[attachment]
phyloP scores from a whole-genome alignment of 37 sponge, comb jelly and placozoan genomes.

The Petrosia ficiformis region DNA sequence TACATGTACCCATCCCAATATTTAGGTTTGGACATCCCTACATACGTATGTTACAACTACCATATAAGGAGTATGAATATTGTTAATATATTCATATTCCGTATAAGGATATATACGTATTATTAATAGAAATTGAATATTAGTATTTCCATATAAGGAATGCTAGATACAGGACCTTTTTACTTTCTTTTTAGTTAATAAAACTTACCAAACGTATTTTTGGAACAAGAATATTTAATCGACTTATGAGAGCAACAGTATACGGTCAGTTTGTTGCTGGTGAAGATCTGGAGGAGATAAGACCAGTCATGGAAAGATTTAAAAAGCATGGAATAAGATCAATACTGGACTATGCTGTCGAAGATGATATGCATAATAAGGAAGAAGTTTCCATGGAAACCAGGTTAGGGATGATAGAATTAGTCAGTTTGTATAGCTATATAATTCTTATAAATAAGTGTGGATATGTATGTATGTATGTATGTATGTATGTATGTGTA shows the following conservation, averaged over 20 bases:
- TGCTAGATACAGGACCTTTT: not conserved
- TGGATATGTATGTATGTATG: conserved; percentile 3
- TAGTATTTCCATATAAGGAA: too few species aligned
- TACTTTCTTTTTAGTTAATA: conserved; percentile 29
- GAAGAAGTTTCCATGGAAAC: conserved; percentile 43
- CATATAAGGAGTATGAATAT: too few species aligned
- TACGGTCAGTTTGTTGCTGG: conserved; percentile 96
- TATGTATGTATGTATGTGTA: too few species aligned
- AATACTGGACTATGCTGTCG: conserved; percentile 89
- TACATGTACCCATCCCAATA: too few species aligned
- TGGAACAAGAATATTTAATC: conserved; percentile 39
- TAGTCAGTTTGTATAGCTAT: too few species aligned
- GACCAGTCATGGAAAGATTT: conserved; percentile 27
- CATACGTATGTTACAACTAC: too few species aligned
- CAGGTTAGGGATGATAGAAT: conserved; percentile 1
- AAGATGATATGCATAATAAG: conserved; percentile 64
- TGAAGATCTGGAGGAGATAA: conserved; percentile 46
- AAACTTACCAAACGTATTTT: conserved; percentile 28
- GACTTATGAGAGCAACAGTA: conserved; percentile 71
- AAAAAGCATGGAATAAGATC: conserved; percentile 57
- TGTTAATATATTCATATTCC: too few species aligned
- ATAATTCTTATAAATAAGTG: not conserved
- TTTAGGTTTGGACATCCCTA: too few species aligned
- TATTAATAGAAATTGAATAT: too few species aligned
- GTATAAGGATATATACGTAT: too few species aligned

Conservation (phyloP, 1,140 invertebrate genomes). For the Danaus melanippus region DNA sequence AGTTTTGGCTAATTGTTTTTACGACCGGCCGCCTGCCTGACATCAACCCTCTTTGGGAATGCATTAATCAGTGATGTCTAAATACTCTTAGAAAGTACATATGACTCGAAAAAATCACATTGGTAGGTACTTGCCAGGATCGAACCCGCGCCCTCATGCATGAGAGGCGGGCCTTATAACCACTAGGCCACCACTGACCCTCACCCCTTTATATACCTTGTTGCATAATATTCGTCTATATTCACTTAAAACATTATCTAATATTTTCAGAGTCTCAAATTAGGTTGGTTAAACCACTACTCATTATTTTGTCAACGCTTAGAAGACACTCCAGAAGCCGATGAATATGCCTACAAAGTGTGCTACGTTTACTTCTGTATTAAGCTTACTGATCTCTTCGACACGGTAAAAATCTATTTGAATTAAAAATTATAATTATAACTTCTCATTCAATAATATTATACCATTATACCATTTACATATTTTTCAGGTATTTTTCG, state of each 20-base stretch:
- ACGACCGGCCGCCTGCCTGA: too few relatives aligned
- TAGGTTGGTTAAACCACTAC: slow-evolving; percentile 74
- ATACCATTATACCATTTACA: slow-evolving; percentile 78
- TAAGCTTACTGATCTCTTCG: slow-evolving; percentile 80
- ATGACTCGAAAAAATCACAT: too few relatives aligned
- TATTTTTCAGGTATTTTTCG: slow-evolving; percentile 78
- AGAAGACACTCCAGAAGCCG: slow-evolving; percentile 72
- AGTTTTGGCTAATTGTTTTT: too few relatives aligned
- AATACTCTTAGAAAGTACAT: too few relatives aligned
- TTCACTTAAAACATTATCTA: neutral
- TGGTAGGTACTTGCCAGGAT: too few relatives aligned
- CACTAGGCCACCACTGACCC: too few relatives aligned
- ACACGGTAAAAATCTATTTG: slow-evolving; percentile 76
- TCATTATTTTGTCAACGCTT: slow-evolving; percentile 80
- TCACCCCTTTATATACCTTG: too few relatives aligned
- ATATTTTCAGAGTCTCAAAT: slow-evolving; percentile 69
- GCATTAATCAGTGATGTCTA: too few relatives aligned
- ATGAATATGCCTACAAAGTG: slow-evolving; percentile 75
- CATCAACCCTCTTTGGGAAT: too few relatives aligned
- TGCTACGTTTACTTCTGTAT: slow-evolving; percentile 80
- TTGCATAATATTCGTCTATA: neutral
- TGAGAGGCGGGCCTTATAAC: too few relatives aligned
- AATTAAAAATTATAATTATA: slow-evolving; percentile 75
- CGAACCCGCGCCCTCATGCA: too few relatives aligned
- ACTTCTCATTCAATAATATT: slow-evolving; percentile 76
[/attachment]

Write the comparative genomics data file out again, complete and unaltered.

phyloP scores from a whole-genome alignment of 37 sponge, comb jelly and placozoan genomes.

The Petrosia ficiformis region DNA sequence TACATGTACCCATCCCAATATTTAGGTTTGGACATCCCTACATACGTATGTTACAACTACCATATAAGGAGTATGAATATTGTTAATATATTCATATTCCGTATAAGGATATATACGTATTATTAATAGAAATTGAATATTAGTATTTCCATATAAGGAATGCTAGATACAGGACCTTTTTACTTTCTTTTTAGTTAATAAAACTTACCAAACGTATTTTTGGAACAAGAATATTTAATCGACTTATGAGAGCAACAGTATACGGTCAGTTTGTTGCTGGTGAAGATCTGGAGGAGATAAGACCAGTCATGGAAAGATTTAAAAAGCATGGAATAAGATCAATACTGGACTATGCTGTCGAAGATGATATGCATAATAAGGAAGAAGTTTCCATGGAAACCAGGTTAGGGATGATAGAATTAGTCAGTTTGTATAGCTATATAATTCTTATAAATAAGTGTGGATATGTATGTATGTATGTATGTATGTATGTATGTGTA shows the following conservation, averaged over 20 bases:
- TGCTAGATACAGGACCTTTT: not conserved
- TGGATATGTATGTATGTATG: conserved; percentile 3
- TAGTATTTCCATATAAGGAA: too few species aligned
- TACTTTCTTTTTAGTTAATA: conserved; percentile 29
- GAAGAAGTTTCCATGGAAAC: conserved; percentile 43
- CATATAAGGAGTATGAATAT: too few species aligned
- TACGGTCAGTTTGTTGCTGG: conserved; percentile 96
- TATGTATGTATGTATGTGTA: too few species aligned
- AATACTGGACTATGCTGTCG: conserved; percentile 89
- TACATGTACCCATCCCAATA: too few species aligned
- TGGAACAAGAATATTTAATC: conserved; percentile 39
- TAGTCAGTTTGTATAGCTAT: too few species aligned
- GACCAGTCATGGAAAGATTT: conserved; percentile 27
- CATACGTATGTTACAACTAC: too few species aligned
- CAGGTTAGGGATGATAGAAT: conserved; percentile 1
- AAGATGATATGCATAATAAG: conserved; percentile 64
- TGAAGATCTGGAGGAGATAA: conserved; percentile 46
- AAACTTACCAAACGTATTTT: conserved; percentile 28
- GACTTATGAGAGCAACAGTA: conserved; percentile 71
- AAAAAGCATGGAATAAGATC: conserved; percentile 57
- TGTTAATATATTCATATTCC: too few species aligned
- ATAATTCTTATAAATAAGTG: not conserved
- TTTAGGTTTGGACATCCCTA: too few species aligned
- TATTAATAGAAATTGAATAT: too few species aligned
- GTATAAGGATATATACGTAT: too few species aligned

Conservation (phyloP, 1,140 invertebrate genomes). For the Danaus melanippus region DNA sequence AGTTTTGGCTAATTGTTTTTACGACCGGCCGCCTGCCTGACATCAACCCTCTTTGGGAATGCATTAATCAGTGATGTCTAAATACTCTTAGAAAGTACATATGACTCGAAAAAATCACATTGGTAGGTACTTGCCAGGATCGAACCCGCGCCCTCATGCATGAGAGGCGGGCCTTATAACCACTAGGCCACCACTGACCCTCACCCCTTTATATACCTTGTTGCATAATATTCGTCTATATTCACTTAAAACATTATCTAATATTTTCAGAGTCTCAAATTAGGTTGGTTAAACCACTACTCATTATTTTGTCAACGCTTAGAAGACACTCCAGAAGCCGATGAATATGCCTACAAAGTGTGCTACGTTTACTTCTGTATTAAGCTTACTGATCTCTTCGACACGGTAAAAATCTATTTGAATTAAAAATTATAATTATAACTTCTCATTCAATAATATTATACCATTATACCATTTACATATTTTTCAGGTATTTTTCG, state of each 20-base stretch:
- ACGACCGGCCGCCTGCCTGA: too few relatives aligned
- TAGGTTGGTTAAACCACTAC: slow-evolving; percentile 74
- ATACCATTATACCATTTACA: slow-evolving; percentile 78
- TAAGCTTACTGATCTCTTCG: slow-evolving; percentile 80
- ATGACTCGAAAAAATCACAT: too few relatives aligned
- TATTTTTCAGGTATTTTTCG: slow-evolving; percentile 78
- AGAAGACACTCCAGAAGCCG: slow-evolving; percentile 72
- AGTTTTGGCTAATTGTTTTT: too few relatives aligned
- AATACTCTTAGAAAGTACAT: too few relatives aligned
- TTCACTTAAAACATTATCTA: neutral
- TGGTAGGTACTTGCCAGGAT: too few relatives aligned
- CACTAGGCCACCACTGACCC: too few relatives aligned
- ACACGGTAAAAATCTATTTG: slow-evolving; percentile 76
- TCATTATTTTGTCAACGCTT: slow-evolving; percentile 80
- TCACCCCTTTATATACCTTG: too few relatives aligned
- ATATTTTCAGAGTCTCAAAT: slow-evolving; percentile 69
- GCATTAATCAGTGATGTCTA: too few relatives aligned
- ATGAATATGCCTACAAAGTG: slow-evolving; percentile 75
- CATCAACCCTCTTTGGGAAT: too few relatives aligned
- TGCTACGTTTACTTCTGTAT: slow-evolving; percentile 80
- TTGCATAATATTCGTCTATA: neutral
- TGAGAGGCGGGCCTTATAAC: too few relatives aligned
- AATTAAAAATTATAATTATA: slow-evolving; percentile 75
- CGAACCCGCGCCCTCATGCA: too few relatives aligned
- ACTTCTCATTCAATAATATT: slow-evolving; percentile 76